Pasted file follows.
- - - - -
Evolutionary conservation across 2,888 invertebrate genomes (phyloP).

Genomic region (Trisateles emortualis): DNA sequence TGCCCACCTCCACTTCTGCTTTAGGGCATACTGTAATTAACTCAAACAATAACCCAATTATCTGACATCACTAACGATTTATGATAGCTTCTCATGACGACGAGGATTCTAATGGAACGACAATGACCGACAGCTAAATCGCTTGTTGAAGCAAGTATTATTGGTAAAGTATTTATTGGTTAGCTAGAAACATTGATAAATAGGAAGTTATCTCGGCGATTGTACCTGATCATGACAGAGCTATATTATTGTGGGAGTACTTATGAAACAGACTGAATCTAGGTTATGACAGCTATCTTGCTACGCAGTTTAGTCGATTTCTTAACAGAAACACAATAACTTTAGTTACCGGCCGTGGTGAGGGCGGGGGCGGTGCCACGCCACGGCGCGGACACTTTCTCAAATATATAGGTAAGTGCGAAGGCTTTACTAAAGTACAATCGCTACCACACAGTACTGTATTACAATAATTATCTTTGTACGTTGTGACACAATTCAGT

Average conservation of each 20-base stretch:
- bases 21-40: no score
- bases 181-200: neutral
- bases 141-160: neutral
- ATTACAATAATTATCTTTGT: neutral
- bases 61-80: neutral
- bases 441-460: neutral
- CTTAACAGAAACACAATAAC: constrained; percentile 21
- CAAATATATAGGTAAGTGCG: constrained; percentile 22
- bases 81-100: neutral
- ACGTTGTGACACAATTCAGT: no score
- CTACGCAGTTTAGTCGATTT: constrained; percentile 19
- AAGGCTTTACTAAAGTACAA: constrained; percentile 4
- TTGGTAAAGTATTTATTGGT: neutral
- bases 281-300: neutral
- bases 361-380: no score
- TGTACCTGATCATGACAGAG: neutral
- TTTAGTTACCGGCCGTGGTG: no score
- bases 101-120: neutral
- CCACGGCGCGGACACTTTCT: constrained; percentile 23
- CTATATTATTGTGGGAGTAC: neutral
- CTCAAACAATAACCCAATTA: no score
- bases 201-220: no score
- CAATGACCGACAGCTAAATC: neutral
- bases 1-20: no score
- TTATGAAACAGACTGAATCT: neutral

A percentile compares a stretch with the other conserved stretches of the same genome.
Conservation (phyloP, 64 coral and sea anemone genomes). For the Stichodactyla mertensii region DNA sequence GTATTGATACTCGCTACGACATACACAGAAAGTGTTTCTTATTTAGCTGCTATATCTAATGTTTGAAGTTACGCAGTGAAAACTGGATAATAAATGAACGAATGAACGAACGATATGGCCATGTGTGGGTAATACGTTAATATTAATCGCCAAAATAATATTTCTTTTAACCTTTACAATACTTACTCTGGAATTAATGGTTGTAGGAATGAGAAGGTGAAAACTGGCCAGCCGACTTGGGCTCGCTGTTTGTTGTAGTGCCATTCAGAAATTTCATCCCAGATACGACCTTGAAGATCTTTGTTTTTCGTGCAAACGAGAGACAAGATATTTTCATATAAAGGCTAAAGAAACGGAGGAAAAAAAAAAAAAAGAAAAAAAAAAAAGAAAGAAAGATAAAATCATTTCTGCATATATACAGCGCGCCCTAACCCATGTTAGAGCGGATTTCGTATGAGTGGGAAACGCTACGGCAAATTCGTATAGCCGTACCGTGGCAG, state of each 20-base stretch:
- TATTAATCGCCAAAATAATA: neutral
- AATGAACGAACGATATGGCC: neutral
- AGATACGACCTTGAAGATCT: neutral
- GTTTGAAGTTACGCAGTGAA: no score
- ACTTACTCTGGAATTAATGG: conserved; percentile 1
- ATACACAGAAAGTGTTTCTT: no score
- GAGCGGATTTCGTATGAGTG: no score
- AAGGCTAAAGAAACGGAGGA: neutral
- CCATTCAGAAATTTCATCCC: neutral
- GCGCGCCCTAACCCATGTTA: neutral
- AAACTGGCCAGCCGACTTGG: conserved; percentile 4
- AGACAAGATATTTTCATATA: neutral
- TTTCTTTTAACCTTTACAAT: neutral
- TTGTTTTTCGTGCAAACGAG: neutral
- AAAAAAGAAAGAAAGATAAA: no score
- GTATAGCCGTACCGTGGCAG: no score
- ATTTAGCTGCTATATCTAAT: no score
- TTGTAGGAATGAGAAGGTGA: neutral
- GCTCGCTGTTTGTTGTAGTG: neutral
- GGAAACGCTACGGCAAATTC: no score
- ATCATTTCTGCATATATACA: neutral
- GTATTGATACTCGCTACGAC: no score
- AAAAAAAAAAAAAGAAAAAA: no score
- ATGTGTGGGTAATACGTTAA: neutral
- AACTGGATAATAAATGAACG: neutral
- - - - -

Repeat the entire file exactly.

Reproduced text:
Evolutionary conservation across 2,888 invertebrate genomes (phyloP).

Genomic region (Trisateles emortualis): DNA sequence TGCCCACCTCCACTTCTGCTTTAGGGCATACTGTAATTAACTCAAACAATAACCCAATTATCTGACATCACTAACGATTTATGATAGCTTCTCATGACGACGAGGATTCTAATGGAACGACAATGACCGACAGCTAAATCGCTTGTTGAAGCAAGTATTATTGGTAAAGTATTTATTGGTTAGCTAGAAACATTGATAAATAGGAAGTTATCTCGGCGATTGTACCTGATCATGACAGAGCTATATTATTGTGGGAGTACTTATGAAACAGACTGAATCTAGGTTATGACAGCTATCTTGCTACGCAGTTTAGTCGATTTCTTAACAGAAACACAATAACTTTAGTTACCGGCCGTGGTGAGGGCGGGGGCGGTGCCACGCCACGGCGCGGACACTTTCTCAAATATATAGGTAAGTGCGAAGGCTTTACTAAAGTACAATCGCTACCACACAGTACTGTATTACAATAATTATCTTTGTACGTTGTGACACAATTCAGT

Average conservation of each 20-base stretch:
- bases 21-40: no score
- bases 181-200: neutral
- bases 141-160: neutral
- ATTACAATAATTATCTTTGT: neutral
- bases 61-80: neutral
- bases 441-460: neutral
- CTTAACAGAAACACAATAAC: constrained; percentile 21
- CAAATATATAGGTAAGTGCG: constrained; percentile 22
- bases 81-100: neutral
- ACGTTGTGACACAATTCAGT: no score
- CTACGCAGTTTAGTCGATTT: constrained; percentile 19
- AAGGCTTTACTAAAGTACAA: constrained; percentile 4
- TTGGTAAAGTATTTATTGGT: neutral
- bases 281-300: neutral
- bases 361-380: no score
- TGTACCTGATCATGACAGAG: neutral
- TTTAGTTACCGGCCGTGGTG: no score
- bases 101-120: neutral
- CCACGGCGCGGACACTTTCT: constrained; percentile 23
- CTATATTATTGTGGGAGTAC: neutral
- CTCAAACAATAACCCAATTA: no score
- bases 201-220: no score
- CAATGACCGACAGCTAAATC: neutral
- bases 1-20: no score
- TTATGAAACAGACTGAATCT: neutral

A percentile compares a stretch with the other conserved stretches of the same genome.
Conservation (phyloP, 64 coral and sea anemone genomes). For the Stichodactyla mertensii region DNA sequence GTATTGATACTCGCTACGACATACACAGAAAGTGTTTCTTATTTAGCTGCTATATCTAATGTTTGAAGTTACGCAGTGAAAACTGGATAATAAATGAACGAATGAACGAACGATATGGCCATGTGTGGGTAATACGTTAATATTAATCGCCAAAATAATATTTCTTTTAACCTTTACAATACTTACTCTGGAATTAATGGTTGTAGGAATGAGAAGGTGAAAACTGGCCAGCCGACTTGGGCTCGCTGTTTGTTGTAGTGCCATTCAGAAATTTCATCCCAGATACGACCTTGAAGATCTTTGTTTTTCGTGCAAACGAGAGACAAGATATTTTCATATAAAGGCTAAAGAAACGGAGGAAAAAAAAAAAAAAGAAAAAAAAAAAAGAAAGAAAGATAAAATCATTTCTGCATATATACAGCGCGCCCTAACCCATGTTAGAGCGGATTTCGTATGAGTGGGAAACGCTACGGCAAATTCGTATAGCCGTACCGTGGCAG, state of each 20-base stretch:
- TATTAATCGCCAAAATAATA: neutral
- AATGAACGAACGATATGGCC: neutral
- AGATACGACCTTGAAGATCT: neutral
- GTTTGAAGTTACGCAGTGAA: no score
- ACTTACTCTGGAATTAATGG: conserved; percentile 1
- ATACACAGAAAGTGTTTCTT: no score
- GAGCGGATTTCGTATGAGTG: no score
- AAGGCTAAAGAAACGGAGGA: neutral
- CCATTCAGAAATTTCATCCC: neutral
- GCGCGCCCTAACCCATGTTA: neutral
- AAACTGGCCAGCCGACTTGG: conserved; percentile 4
- AGACAAGATATTTTCATATA: neutral
- TTTCTTTTAACCTTTACAAT: neutral
- TTGTTTTTCGTGCAAACGAG: neutral
- AAAAAAGAAAGAAAGATAAA: no score
- GTATAGCCGTACCGTGGCAG: no score
- ATTTAGCTGCTATATCTAAT: no score
- TTGTAGGAATGAGAAGGTGA: neutral
- GCTCGCTGTTTGTTGTAGTG: neutral
- GGAAACGCTACGGCAAATTC: no score
- ATCATTTCTGCATATATACA: neutral
- GTATTGATACTCGCTACGAC: no score
- AAAAAAAAAAAAAGAAAAAA: no score
- ATGTGTGGGTAATACGTTAA: neutral
- AACTGGATAATAAATGAACG: neutral